It is the policy of the State Board for Community Colleges and Occupational Education that none of its employees or its Board members shall engage in any activity or relationship that places them in a conflict of interest between their official activities and any other interest or obligation.  Conflict of interest requires all employees to disqualify themselves from participating in a decision when a personal interest is present; therefore, SP 3-70a, Relationships, requires all employees involved in an amorous relationship to excuse themselves from any authority or evaluative role with respect to the other person.  Please refer to SP 3-70a for more information and disclosure requirements.

http://www.cccs.edu/wp-content/uploads/documents/SP3-70a.pdf

 

 

Definitions

Complainant(s) is a person who is subject to the alleged sex misconduct or related retaliation.  For purposed of this procedure, a complainant can be a MCC Employee(s), student(s), authorized volunteer(s), guest(s), or visitor(s).

 

Respondent is a person whose alleged conduct is the subject of a complaint.  For purposes of this procedure, a respondent can be a MCC Employee(s), student(s), authorized volunteer(s), guest(s), or visitor(s).

 

Sexual Misconduct offenses include, but are not limited to:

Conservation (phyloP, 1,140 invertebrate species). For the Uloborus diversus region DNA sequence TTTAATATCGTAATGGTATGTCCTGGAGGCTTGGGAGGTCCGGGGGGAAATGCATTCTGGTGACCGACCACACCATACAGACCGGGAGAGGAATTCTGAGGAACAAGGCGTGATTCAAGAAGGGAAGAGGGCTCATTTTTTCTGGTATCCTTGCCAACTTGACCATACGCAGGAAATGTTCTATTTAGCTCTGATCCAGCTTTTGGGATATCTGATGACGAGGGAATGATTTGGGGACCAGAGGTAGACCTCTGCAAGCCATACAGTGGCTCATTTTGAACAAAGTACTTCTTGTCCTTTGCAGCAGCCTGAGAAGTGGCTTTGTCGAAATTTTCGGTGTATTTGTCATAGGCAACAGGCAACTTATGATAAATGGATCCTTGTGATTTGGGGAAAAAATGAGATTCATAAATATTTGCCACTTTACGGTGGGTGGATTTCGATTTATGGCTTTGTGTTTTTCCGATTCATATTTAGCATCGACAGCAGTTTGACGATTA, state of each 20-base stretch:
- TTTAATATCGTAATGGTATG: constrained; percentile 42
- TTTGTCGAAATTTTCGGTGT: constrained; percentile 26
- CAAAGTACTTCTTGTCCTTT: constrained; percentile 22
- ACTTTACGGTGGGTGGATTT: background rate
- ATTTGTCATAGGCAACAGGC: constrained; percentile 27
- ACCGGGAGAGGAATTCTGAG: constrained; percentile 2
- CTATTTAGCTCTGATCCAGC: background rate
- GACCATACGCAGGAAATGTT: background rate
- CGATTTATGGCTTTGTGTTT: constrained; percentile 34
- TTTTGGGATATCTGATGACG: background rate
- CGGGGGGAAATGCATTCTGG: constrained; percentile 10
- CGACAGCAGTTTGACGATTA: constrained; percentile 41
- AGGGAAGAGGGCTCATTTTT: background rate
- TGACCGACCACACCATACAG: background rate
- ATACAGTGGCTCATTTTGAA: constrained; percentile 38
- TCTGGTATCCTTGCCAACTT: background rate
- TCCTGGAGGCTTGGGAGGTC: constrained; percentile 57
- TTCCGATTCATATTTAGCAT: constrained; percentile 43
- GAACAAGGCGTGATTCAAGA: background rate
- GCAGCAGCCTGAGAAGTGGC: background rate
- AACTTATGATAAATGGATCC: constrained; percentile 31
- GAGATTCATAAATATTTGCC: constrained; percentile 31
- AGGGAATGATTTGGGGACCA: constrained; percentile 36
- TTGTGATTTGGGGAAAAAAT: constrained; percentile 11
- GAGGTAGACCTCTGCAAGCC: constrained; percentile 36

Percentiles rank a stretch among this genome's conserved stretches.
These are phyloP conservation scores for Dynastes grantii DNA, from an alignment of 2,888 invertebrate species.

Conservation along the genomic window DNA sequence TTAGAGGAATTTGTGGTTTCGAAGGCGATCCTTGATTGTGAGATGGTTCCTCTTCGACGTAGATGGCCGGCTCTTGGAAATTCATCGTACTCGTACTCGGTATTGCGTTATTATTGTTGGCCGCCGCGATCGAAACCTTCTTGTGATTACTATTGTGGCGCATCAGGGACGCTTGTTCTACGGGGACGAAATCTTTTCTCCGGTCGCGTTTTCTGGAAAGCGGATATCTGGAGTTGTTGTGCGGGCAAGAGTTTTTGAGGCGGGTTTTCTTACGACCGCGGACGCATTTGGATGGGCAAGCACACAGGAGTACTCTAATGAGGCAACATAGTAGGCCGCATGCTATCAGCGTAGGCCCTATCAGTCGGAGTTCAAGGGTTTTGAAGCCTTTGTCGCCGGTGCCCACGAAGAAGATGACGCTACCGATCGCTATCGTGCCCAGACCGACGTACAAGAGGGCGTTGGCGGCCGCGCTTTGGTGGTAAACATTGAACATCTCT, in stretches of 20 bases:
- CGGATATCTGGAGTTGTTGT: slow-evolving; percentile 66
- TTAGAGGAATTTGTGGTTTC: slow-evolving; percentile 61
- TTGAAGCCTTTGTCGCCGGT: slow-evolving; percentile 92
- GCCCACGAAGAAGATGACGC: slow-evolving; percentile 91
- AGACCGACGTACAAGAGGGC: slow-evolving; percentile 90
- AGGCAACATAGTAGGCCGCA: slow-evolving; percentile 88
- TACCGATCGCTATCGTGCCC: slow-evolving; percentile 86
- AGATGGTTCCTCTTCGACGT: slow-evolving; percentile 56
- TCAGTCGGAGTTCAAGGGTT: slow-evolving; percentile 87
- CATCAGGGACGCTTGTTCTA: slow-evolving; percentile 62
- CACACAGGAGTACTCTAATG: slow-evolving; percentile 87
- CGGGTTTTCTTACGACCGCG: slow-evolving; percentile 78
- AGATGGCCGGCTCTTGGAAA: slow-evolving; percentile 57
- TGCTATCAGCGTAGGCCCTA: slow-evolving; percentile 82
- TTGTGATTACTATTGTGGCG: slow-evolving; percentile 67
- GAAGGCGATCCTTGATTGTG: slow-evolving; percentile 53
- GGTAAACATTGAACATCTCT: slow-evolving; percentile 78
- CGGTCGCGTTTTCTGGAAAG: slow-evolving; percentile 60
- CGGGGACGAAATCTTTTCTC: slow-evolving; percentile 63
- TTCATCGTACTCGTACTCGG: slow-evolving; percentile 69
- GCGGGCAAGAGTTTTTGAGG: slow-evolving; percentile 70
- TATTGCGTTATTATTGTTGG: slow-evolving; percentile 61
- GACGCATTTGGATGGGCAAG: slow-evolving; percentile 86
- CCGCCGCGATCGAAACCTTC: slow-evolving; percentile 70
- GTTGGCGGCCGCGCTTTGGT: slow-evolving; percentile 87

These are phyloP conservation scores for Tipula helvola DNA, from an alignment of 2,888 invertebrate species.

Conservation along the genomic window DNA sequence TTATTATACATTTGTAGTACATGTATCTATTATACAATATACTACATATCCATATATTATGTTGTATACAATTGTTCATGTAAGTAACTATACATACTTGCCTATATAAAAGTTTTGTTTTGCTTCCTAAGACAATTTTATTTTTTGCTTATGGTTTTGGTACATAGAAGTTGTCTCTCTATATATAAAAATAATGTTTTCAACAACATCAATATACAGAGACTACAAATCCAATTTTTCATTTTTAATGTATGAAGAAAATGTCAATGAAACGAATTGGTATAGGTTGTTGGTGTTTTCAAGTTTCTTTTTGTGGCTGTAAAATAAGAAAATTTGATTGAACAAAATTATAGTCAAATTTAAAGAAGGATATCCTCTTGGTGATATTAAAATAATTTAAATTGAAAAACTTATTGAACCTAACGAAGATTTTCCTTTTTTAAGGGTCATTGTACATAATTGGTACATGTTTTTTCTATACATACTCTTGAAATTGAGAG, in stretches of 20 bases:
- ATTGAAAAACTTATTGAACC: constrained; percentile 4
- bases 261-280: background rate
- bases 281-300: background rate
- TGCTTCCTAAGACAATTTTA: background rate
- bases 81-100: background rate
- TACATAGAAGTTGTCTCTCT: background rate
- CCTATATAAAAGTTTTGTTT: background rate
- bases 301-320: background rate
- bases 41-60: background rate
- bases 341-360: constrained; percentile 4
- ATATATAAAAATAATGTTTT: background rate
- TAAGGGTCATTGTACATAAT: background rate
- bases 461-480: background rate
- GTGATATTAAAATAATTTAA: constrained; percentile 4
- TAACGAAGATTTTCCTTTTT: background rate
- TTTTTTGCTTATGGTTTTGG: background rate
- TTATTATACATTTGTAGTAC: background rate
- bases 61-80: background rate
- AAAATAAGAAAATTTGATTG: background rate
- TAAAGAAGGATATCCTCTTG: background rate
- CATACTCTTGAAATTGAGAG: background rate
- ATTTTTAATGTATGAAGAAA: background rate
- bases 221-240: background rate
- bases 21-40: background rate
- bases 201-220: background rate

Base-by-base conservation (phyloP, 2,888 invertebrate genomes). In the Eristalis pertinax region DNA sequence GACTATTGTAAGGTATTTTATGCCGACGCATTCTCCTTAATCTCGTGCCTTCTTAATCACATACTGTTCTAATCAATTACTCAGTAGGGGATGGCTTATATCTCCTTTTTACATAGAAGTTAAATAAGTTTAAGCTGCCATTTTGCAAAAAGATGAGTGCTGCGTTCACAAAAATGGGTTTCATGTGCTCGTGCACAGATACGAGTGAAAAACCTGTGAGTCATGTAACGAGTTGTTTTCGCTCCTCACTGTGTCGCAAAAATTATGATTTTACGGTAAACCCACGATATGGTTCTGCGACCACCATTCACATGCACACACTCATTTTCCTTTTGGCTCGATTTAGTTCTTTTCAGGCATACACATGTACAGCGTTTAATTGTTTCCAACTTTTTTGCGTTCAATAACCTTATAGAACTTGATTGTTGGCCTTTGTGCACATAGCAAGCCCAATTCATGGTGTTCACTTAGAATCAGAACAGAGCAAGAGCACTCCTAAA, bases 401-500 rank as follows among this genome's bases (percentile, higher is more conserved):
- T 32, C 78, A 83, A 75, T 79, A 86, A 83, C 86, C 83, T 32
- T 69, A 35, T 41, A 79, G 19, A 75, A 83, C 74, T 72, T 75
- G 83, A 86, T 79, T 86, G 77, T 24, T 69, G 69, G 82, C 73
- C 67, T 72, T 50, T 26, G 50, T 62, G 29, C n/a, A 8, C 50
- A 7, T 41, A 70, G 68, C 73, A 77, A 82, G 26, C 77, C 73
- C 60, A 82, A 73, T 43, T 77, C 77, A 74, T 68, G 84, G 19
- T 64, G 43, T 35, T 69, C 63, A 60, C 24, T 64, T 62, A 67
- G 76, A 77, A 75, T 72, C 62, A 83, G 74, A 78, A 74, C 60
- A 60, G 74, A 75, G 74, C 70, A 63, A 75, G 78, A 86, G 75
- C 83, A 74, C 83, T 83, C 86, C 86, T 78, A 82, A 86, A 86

• Sexual Harassment
  • Non-Consensual Sexual Contact (or attempts to commit same)
  • Non-Consensual Sexual Intercourse (or attempts to commit same)
  • Sexual Exploitation

Non-consensual sexual contact is:

  • any intentional sexual touching,
  • however slight,
  • with any object,
  • by any individual upon any individual,
  • that is without consent and/or by force

Non-consensual sexual intercourse is:

  • any sexual penetration
  • however slight,
  • with any object,
  • by any individual upon any individual,
  • that is without consent and/or by force.

Consent must be clear, knowing and voluntary.  Consent is active, not passive.  Silence, in and of itself, cannot be interpreted as consent.  Consent can be given by words or actions, as long as those words or actions create mutually understandable clear permission regarding willingness to engage in (and the conditions of) sexual activity.  Also, in order to give effective consent, one must be of legal age.  Further, consent to any one form of sexual activity cannot automatically imply consent to any other forms of sexual activity.  Previous relationships or prior consent cannot imply consent to future sexual acts.

Force is the use of physical violence and/or imposing on someone physically to gain sexual access.  Force also includes threats, intimidation (implied threats) and coercion that overcomes resistance or produces consent.